Model W

The Model W was one of the “look-a-like” models in the early Stinson single engine designs.  It was often mistaken for one of it’s companion models, the SM-7B.  The Model W was produced in 1931-1932 with attention being directed to a more utilitarian purpose and having greater performance than the Model S.  The W’s fuselage was slightly longer than the Model S, it was a bit taller, and with its 300 hp P&W Wasp Jr engine it weighed in 385 lbs heavier than the S.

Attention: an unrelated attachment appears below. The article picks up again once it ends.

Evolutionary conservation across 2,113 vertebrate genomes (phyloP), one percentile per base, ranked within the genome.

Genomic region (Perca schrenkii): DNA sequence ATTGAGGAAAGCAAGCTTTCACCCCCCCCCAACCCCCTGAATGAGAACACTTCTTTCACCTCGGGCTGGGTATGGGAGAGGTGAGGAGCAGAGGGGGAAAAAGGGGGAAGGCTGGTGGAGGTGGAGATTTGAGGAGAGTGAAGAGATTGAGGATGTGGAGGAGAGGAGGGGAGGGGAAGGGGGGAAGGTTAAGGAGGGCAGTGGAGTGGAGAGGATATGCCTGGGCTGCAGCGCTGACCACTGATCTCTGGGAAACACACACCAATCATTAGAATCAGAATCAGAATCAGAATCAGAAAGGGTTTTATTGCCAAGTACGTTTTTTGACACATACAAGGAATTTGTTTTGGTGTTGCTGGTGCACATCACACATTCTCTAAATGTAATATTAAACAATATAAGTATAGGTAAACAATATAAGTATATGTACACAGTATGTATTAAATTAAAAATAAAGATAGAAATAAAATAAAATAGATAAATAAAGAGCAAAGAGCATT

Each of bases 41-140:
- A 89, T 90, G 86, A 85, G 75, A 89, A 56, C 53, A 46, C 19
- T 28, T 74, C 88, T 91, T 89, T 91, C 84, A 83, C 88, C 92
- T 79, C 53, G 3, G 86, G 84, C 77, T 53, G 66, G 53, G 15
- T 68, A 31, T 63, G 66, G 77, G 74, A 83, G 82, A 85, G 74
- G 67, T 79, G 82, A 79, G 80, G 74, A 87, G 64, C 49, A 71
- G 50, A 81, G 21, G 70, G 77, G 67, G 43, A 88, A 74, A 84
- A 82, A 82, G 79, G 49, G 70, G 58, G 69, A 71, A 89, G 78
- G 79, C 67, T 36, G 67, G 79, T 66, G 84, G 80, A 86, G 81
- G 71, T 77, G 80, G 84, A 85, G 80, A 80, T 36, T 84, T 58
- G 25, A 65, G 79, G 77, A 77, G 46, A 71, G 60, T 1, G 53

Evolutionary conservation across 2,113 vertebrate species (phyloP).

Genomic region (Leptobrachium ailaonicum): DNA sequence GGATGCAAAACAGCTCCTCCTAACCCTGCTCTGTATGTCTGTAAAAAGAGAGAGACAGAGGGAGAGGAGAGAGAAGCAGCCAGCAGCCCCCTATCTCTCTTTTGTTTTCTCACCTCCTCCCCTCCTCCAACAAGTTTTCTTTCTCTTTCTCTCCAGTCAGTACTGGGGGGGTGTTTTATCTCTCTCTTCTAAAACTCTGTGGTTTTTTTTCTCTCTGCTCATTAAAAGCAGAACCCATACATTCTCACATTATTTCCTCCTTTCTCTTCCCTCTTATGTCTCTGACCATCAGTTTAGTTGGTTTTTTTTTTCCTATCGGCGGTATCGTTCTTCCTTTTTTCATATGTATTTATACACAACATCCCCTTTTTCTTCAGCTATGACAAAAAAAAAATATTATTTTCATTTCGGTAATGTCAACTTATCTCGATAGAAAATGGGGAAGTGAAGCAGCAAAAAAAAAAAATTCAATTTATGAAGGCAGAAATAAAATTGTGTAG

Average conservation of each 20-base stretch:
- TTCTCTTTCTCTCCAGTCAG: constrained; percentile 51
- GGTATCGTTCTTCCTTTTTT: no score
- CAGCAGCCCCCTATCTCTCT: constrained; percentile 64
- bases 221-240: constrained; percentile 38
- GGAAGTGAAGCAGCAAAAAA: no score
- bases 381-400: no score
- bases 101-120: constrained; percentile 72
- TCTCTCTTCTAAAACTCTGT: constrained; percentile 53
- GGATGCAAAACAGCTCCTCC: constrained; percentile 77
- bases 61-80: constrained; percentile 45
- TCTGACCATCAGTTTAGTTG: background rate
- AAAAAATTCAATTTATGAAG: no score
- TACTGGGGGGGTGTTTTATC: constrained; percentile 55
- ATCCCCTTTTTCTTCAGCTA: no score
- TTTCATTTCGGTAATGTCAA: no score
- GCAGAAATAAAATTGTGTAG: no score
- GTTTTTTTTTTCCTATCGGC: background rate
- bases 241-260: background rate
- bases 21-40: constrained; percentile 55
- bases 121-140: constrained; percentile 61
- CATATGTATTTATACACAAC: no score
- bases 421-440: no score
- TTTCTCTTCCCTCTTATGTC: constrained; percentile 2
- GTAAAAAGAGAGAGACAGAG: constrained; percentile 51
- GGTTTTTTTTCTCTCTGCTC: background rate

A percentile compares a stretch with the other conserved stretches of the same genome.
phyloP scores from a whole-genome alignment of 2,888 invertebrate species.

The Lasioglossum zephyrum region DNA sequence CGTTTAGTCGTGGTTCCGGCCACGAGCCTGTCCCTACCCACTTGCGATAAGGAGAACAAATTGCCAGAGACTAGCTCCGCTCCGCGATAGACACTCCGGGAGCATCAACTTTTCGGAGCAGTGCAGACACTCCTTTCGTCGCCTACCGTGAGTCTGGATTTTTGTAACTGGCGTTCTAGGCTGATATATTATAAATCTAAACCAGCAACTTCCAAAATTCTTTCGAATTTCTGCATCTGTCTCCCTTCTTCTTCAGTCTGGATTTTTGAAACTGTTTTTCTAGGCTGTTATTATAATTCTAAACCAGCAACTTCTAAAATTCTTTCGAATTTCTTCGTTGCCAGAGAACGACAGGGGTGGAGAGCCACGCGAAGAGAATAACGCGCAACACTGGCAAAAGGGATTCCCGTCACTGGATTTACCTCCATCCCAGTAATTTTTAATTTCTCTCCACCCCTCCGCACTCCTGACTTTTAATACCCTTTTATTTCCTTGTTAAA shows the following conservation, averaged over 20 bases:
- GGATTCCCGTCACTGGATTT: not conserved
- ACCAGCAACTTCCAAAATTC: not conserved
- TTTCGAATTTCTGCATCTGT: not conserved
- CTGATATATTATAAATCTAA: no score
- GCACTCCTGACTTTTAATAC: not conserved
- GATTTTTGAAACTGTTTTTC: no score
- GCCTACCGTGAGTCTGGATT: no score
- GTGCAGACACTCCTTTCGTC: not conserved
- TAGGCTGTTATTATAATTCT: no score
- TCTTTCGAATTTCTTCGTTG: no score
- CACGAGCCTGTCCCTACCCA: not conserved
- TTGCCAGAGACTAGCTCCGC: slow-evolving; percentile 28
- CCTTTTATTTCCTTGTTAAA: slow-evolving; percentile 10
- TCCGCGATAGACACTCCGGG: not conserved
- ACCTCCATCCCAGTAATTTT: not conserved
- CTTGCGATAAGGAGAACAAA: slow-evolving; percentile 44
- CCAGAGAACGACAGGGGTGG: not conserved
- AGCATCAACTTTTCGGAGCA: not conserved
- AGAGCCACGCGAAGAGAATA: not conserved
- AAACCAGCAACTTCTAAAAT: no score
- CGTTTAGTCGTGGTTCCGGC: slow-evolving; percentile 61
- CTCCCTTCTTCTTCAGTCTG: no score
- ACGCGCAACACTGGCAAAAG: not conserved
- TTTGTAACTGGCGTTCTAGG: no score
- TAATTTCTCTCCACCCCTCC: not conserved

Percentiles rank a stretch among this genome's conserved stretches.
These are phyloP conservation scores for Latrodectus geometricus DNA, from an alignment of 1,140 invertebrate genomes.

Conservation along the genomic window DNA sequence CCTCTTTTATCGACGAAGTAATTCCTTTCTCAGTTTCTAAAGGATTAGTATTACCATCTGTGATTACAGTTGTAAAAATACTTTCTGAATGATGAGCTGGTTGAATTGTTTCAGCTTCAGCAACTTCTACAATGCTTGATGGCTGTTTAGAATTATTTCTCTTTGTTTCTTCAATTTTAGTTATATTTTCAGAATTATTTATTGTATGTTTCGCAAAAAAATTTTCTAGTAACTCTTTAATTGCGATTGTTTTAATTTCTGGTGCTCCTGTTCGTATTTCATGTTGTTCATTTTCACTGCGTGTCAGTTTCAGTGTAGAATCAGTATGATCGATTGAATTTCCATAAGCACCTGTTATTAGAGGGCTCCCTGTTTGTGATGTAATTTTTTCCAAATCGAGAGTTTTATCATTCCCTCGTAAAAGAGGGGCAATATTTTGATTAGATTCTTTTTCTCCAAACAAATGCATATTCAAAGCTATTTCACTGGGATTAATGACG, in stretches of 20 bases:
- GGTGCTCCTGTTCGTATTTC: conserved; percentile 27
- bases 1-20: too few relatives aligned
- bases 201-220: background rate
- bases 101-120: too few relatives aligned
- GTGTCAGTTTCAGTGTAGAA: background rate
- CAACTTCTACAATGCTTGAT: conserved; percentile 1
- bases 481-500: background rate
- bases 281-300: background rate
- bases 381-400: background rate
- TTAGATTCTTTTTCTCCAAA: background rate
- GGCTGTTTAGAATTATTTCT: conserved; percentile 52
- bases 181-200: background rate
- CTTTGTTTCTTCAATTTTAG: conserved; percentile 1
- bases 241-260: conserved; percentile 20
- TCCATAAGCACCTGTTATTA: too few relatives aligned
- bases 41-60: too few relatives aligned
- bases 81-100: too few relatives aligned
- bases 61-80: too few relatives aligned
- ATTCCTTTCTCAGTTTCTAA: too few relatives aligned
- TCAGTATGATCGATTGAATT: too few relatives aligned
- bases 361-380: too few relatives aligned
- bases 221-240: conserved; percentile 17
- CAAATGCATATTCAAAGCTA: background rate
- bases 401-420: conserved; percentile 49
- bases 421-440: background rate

The Model W was a strut braced high wing cabin monoplane with a seating capacity for four.  The W differed from the 1928 “Juniors” in that it was targeted for the “sportsman-pilot” or business executive that was not concerned with paying extra for a better airplane.  Those “Extras” provided in the Model W were convenient entry steps and wide cabin doors on both sides, all the windows were made from shatter proof glass, ventilation and heating for all weather comfort, wheel brakes, and a large baggage compartment accessible from either inside or out. Stinson also offered a one-seat cargo version to broaden the airplanes appeal, however only around 5 of these airplanes were ever built

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